Photo Information

Corporal Christopher D. Curley, an instructor at the Joint Security Academy Southwest, shows one of his recruits the proper way to perform a kick at JSAS, Camp Leatherneck, Afghanistan, Aug. 21. The training is part of an escalation of force training scenario taught during the initial training given to police recruits.

Photo by Lance Cpl. Jeremy Fasci

AUP recruits learn basic self-defense skills

21 Aug 2010 | Lance Cpl. Jeremy Fasci

Afghan Uniformed Police recruits learned basic self-defense skills during an escalation-of-force training scenario taught at the Joint Security Academy Southwest, Camp Leatherneck, Afghanistan, Aug. 21.

These self-defense skills give police officers an option besides lethal force.

“They have no training on the escalation of force before they get here,” said 1st Lt. Gitthens, a team officer in charge at JSAS. “It’s just to show them that there are a lot of steps you can take before you have to use a lot of force.”

Gitthens said it is vital for the police to know the steps in escalation of force. They need that knowledge to properly protect the public. It also stands as a barrier against abuse of power.

Recruits, like Abdul Aziz and Ghawsuden, feel that these skills are necessary to be ready to go back to their districts and protect their people.

“When we go back to our villages and face trouble we may have to use this,” said Ghawsuden, 32, from Nimruz province.

Teaching the basic skills becomes an ongoing process. Even the simple procedures become milestone learning lessons. The motions necessary to complete the moves are not natural movements for the majority of the recruits. Still, there are a few who took to the training more naturally than others.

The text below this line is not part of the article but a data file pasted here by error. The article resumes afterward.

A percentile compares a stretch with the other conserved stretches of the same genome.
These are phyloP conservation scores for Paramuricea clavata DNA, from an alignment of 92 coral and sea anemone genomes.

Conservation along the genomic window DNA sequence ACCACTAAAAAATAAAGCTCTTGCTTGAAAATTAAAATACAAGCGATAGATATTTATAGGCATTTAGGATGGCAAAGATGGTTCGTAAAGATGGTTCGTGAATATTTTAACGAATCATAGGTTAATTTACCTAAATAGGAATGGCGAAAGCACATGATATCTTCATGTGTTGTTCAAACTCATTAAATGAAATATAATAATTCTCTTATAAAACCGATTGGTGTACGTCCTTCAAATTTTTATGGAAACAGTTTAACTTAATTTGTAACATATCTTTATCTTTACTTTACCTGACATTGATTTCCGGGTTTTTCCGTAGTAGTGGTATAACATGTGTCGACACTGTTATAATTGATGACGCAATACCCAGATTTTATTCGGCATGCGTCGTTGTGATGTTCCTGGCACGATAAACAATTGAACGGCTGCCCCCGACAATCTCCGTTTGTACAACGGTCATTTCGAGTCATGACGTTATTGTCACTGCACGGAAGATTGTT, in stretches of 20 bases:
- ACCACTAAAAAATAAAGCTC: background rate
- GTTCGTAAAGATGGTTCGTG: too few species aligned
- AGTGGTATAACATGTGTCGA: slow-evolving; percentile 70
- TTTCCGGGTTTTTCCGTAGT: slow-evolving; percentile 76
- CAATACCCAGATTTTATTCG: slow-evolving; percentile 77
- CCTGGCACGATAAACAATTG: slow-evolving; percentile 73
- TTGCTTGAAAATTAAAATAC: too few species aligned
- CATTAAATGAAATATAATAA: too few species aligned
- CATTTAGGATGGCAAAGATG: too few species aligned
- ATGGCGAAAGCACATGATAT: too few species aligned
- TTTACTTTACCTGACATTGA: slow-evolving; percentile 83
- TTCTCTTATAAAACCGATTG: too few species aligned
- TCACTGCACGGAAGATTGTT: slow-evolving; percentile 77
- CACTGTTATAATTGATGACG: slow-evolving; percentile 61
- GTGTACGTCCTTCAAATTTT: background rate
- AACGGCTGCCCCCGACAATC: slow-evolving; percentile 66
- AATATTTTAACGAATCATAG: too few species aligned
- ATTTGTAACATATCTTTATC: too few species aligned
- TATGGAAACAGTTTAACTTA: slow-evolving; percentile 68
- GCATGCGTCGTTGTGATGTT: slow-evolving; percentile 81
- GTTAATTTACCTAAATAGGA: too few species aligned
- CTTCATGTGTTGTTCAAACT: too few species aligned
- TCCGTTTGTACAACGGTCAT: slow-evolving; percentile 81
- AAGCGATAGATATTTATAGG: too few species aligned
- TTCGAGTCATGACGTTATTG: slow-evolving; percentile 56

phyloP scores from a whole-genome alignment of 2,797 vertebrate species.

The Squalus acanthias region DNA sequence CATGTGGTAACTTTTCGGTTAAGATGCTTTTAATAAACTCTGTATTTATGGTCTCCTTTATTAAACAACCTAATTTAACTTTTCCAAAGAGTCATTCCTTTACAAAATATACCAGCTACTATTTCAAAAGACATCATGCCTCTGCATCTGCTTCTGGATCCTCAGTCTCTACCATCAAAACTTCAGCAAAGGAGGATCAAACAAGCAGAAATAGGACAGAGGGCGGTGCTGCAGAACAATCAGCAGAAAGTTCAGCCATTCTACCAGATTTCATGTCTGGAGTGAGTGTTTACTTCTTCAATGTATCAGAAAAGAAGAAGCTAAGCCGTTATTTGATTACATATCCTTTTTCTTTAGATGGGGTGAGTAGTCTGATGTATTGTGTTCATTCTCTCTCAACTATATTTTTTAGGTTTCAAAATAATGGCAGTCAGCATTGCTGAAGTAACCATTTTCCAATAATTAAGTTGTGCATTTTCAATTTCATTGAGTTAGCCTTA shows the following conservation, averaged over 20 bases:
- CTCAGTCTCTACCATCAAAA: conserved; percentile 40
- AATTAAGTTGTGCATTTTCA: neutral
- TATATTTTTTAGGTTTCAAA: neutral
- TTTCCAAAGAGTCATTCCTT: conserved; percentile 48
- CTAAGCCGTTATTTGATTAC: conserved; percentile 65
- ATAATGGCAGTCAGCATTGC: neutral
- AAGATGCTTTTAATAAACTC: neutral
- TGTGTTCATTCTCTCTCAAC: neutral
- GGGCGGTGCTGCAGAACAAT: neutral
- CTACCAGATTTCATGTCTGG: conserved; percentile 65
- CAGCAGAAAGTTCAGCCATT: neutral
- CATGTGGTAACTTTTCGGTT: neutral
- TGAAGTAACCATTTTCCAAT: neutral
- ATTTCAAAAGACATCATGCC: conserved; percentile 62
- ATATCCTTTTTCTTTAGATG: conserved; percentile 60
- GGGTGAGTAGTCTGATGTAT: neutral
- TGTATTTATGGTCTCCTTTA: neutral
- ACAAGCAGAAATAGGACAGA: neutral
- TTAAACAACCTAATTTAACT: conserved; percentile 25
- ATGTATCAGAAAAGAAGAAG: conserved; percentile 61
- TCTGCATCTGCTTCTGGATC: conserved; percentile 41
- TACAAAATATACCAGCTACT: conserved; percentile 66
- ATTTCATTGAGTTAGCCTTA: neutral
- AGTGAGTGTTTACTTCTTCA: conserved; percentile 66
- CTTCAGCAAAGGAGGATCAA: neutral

“Some of the guys have actually had boxing training in the past, so they pick it up pretty easy,” Gitthens said. “A lot of this is not natural for them, so they are uncoordinated with it at first. It just takes a lot of practice.”

Recruits also have a lot of fun. It gets them out of the classroom to do things they have never done before.

“Everybody likes the action stuff, so whenever these guys can get physical they enjoy it,” said Gitthens, 25, from Casper, Wyo.

Ghawsuden said the classes are important too, but the recruits get to go outside and have fun learning self-defense. Everybody was laughing and joking but still learning, giving the Afghan recruits a chance to hone skills and mix it up.

Abdul Aziz, another recruit at JSAS, wants to be ready for anything that may come his way. Learning the skills will prepare him for the tough tasks ahead.

“Learning these new techniques makes us ready for anything. It also allows me to be a better police officer and better protect my people,” said Abdul Aziz, 32, from Helmand province.